Seven Songs for an Absent Lover

By Harvey L. Sharrer

The Pergamino Vindel leaf is famous for its 13th century collection of seven songs written in the voice of a young woman awaiting her absent lover.

The year 1914 remains an important one in the study of medieval Galician-Portuguese poetry and music accompanying it. In that year the Madrid bookseller Pedro Vindel revealed his discovery of a single parchment leaf in the 18th-century binding of a 14th-century manuscript copy of Cicero’s De officiis. The leaf, known as the Pergamino Vindel, was ultimately acquired in 1977 by the Pierpont Morgan Library of New York.

The major significance of Vindel’s discovery, in addition to bringing to light a unique manuscript witness, perhaps contemporary with the composition of the songs it contains, was that it offered the first known example of musical notation for any of the poems in the large corpus of medieval secular Galician-Portuguese lyrics. The leaf contains seven songs written in the voice of a young woman awaiting her absent lover by the Ría de Vigo, part of a poetic genre known as cantigas d’amigo, with monophonic musical notation for six of them. The manuscript attributes the songs to a male poet named Martin Codax, ostensibly a Galician minstrel from the second half of the 13th century.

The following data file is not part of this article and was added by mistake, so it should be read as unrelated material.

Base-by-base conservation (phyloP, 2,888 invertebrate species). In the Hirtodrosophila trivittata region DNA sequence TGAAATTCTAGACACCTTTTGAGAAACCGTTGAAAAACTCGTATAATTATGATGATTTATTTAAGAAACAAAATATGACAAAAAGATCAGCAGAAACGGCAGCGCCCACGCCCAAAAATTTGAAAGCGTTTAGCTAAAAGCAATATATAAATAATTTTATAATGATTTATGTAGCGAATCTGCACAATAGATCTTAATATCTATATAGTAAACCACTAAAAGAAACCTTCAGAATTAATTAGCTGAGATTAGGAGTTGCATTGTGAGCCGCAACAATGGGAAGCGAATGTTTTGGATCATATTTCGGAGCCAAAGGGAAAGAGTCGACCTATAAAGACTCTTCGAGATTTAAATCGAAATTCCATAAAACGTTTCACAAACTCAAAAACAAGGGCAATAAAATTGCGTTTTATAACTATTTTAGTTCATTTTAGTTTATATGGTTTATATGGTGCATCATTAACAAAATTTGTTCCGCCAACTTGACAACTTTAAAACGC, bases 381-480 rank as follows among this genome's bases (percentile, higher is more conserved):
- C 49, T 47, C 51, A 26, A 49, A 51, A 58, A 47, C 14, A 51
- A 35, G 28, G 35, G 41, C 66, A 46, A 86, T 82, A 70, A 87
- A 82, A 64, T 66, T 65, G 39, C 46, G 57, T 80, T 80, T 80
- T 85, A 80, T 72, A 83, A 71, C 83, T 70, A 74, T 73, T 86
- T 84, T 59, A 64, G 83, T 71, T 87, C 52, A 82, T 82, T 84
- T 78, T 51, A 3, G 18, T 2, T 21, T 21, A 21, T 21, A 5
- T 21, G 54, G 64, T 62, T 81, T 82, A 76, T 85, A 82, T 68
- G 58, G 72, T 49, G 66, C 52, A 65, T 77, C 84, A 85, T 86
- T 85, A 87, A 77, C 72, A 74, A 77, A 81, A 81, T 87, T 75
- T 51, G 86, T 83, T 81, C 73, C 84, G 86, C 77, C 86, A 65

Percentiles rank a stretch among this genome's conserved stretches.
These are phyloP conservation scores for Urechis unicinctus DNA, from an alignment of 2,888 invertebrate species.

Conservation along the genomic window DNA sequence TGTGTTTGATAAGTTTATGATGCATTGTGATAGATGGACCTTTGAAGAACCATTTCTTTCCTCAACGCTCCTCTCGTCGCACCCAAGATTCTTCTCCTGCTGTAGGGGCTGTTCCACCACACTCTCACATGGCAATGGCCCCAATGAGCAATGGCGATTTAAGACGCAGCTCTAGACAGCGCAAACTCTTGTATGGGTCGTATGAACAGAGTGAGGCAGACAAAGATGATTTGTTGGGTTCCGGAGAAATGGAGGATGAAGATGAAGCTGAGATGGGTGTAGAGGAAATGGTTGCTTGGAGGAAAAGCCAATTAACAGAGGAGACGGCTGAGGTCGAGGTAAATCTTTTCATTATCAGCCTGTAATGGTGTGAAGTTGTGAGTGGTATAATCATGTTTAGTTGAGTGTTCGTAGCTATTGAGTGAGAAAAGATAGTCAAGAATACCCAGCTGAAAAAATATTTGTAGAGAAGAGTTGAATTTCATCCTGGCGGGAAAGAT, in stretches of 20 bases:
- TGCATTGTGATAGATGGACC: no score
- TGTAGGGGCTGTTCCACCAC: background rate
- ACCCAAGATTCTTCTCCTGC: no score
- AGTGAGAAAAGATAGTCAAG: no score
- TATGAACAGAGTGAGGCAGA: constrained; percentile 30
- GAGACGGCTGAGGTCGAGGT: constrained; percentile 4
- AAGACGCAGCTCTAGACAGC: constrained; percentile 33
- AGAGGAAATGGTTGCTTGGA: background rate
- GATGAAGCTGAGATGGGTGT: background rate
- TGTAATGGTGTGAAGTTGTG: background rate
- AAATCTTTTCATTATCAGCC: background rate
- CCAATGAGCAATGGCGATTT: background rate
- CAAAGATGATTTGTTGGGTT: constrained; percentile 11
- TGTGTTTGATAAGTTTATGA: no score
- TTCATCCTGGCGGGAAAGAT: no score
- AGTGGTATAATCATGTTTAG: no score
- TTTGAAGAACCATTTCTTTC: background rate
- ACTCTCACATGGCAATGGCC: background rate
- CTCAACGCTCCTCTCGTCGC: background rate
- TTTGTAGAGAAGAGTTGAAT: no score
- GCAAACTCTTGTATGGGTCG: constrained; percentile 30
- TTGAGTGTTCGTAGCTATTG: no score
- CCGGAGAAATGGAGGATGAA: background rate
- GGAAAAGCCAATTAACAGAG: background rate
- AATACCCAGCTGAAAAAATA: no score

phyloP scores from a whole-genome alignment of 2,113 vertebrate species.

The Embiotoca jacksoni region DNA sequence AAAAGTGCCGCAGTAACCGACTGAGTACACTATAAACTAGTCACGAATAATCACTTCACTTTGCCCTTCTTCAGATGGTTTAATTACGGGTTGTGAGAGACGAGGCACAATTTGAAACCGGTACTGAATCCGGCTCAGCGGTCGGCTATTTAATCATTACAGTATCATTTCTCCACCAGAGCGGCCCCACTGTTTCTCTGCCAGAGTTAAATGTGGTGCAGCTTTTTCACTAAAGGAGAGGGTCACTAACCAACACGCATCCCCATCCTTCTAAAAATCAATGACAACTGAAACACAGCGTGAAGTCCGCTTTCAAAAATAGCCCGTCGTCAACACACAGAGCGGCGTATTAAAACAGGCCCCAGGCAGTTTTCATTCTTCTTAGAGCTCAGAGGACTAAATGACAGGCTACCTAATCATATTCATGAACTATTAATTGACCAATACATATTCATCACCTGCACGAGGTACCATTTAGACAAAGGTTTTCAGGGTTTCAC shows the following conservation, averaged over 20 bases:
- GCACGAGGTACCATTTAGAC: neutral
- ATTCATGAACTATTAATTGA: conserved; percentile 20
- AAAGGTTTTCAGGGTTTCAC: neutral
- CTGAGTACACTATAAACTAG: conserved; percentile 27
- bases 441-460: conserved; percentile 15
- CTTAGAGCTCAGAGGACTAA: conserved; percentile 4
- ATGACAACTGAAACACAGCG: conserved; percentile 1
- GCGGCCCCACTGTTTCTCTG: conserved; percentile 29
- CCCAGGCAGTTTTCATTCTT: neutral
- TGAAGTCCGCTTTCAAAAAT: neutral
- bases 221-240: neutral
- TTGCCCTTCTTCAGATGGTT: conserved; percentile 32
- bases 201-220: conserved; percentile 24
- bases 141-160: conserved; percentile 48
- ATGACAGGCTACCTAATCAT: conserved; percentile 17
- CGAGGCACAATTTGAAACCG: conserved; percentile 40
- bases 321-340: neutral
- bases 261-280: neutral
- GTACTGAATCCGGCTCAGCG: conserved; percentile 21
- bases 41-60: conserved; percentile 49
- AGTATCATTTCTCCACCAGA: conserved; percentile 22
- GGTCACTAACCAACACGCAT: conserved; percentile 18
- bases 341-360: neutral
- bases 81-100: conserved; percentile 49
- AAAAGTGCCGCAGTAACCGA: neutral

The poetic texts of the seven songs were already known to scholars through their presence, in the same sequence, in two songbook manuscripts copied in Italy in the early 16th century, known today as the Cancioneiro da Biblioteca Vaticana and Cancioneiro da Biblioteca Nacional, but these copies lack musical notation. The Cancioneiro da Ajuda, a late 13th- or early 14th-century manuscript containing Galician-Portuguese troubadour lyrics written primarily in the male voice, cantigas d’amor, includes space for musical notation but without the execution of such. Monophonic music for the corpus of Galician-Portuguese songs of miracles attributed to the intervention of the Virgin Mary and other Marian lyrics, composed at the 13th-century court of Alfonso X of Castile and León, was previously known through three Alfonsine royal scriptorium manuscripts, the so-called Códice Toledano, the Códice Rico and Códice de los Músicos.

After making my own discovery of what has become known as the Pergamino Sharrer, I had the privilege of examining firsthand the Pergamino Vindel at the Pierpont Morgan Library and to marvel at its generally excellent state of conservation compared to that of the Torre do Tombo fragment. Little did I know then that 25 years later I would also have the privilege and honor of introducing a collection of essays about the Pergamino Vindel with images and editions, produced by five leading scholars whose analyses complement one another and make new and original contributions to our knowledge of the history and transmission of Galician-Portuguese secular poetry and the music that accompanied it.

This is an excerpt from the preface on the Pergamino Vindel commentary volume by Harvey L. Sharrer. The facsimile edition of the Pergamino Vindel is available from:


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